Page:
Although, my key problem with multiple productions of “The Odd Couple” is simply this: it’s outdated. I think the best point about this was made in Sharon Falduto’s review for the Iowa Theatre Blog where she wrote, “It’s hard to watch Neil Simon’s play, about manly men doing manly things and living together in a manly way, without putting it in the context of a gay marriage.” I definitely remember a crew person on my props crew for WCP’s “The Odd Couple (female version)” pointing out the lesbian overtones in the show. At least, that’s how he felt.

So, please, Iowa theatre companies, and also Chicago theatre companies, please go through the catalogue of plays and musicals and pick a show that someone in the vicinity hasn’t already done.

Iran

I am not an expert on Iran or on government in the Middle East. As an observer, I have struggled to find the words to describe my thoughts watching what is happening there.

My knowledge on what occurred during the revolution in Iran thirty years ago comes from Marjane Satrapi’s “Persepolis” and conversations I had with the Muslim students at the high school I attended, many of whom immigrated from Middle Eastern countries.

The current protests remind me a bit of the Tiananmen Square protests. I know that I’m too young to remember what happened then, but in my high school eastern civilization class, the instructor showed us a video of the footage of the protests.

I remember sitting there and feeling several feelings as I watched this video. I wanted to cry because of the sheer horror of what was happening and for the innocent lives lost. I wanted to vomit because of the fact that a government would do such a thing to their citizens who made their voices heard. I was also amazed by the courage of those that protested on that fateful day in 1989.

That’s how I feel right now as I read articles from the Associated Press and various other news sources, as I see the pictures and video on Andrew Sullivan’s blog, as I looked at the picture on the front page of the New York Times, which showed a man being beaten with billy clubs as a woman rushed towards him as if to stop those beating him.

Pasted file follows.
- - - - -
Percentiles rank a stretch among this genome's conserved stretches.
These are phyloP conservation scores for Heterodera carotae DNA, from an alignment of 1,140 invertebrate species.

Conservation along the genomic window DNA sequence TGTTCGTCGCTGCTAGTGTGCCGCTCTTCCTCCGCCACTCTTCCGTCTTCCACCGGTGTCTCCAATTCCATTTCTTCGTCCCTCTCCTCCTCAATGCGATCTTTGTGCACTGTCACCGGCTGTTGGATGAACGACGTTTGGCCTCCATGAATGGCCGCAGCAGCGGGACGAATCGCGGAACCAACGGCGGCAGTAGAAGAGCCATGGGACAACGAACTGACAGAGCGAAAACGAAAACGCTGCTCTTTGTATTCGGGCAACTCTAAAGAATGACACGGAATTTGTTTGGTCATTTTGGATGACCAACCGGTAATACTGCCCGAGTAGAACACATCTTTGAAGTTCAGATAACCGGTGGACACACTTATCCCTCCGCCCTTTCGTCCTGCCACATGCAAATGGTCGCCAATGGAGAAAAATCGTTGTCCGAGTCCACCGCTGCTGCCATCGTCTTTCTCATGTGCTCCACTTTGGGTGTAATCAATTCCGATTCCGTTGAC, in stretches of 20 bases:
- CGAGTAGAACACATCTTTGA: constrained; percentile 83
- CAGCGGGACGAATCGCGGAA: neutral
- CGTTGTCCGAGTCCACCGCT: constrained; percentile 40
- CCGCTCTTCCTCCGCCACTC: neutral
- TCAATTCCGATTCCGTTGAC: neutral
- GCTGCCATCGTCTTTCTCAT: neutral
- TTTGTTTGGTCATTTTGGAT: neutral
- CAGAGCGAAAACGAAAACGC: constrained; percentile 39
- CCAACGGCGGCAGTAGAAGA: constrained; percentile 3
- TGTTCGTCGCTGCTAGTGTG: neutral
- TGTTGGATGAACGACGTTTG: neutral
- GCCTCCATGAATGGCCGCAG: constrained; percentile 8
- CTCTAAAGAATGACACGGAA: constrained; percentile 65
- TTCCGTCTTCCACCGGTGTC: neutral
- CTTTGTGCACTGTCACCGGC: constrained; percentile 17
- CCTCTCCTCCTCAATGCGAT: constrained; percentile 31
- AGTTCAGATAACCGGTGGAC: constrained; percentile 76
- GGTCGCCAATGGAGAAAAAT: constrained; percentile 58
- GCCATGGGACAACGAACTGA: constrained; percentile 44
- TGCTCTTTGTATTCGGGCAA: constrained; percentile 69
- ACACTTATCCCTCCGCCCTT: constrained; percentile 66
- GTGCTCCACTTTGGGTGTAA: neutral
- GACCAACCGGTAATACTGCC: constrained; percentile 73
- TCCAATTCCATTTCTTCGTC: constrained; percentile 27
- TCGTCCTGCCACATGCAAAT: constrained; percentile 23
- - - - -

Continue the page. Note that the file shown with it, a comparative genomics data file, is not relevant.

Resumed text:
I expected that Ahmadinejad would not go down peacefully. I didn’t think that it would be this violent though.

But the Iranians who are being brave enough to go out in the streets and protest I can only stand back in awe of them. I stand in awe of the Iranians that are using Twitter and the protests to make their voices heard against a corrupt government, even if it means risking their lives.

My thoughts are with the people of Iran and with their families. I hope that the people receive the justice, that of their voice in the election being heard and counted. It is sad to know that the people of Iran don’t have all of the facts about this election.

I might be a German-American sitting in Iowa, but what it seems to me is that many of the people in Iran want the truth. It seems as though they want people to know the truth about what is happening, they want to know the truth about what happened with their voices, they want to know the truth from their government.

That is all I can type at the moment. I’ve been crying quite a bit typing this up because of how emotionally moving the events in Iran are to me, and it’s actually hindering my ability to type now. I only hope for the best for the people of Iran.

Semper veritas.

Some of My Friends Are Very Talented

A friend of mine, who will be reviewing “High School Musical” for me, is performing on NPR’s “From the Top” this week.

He sings and very well too. He’s also a good actor, but that’s not why he’s on the show. I raved about his performance in “Guys and Dolls.” (I’ll be honest, I once told him he was terrible in a play to his face. I’m very objective towards my friends.)

You can find out when it airs on your local NPR station on From the Top’s website.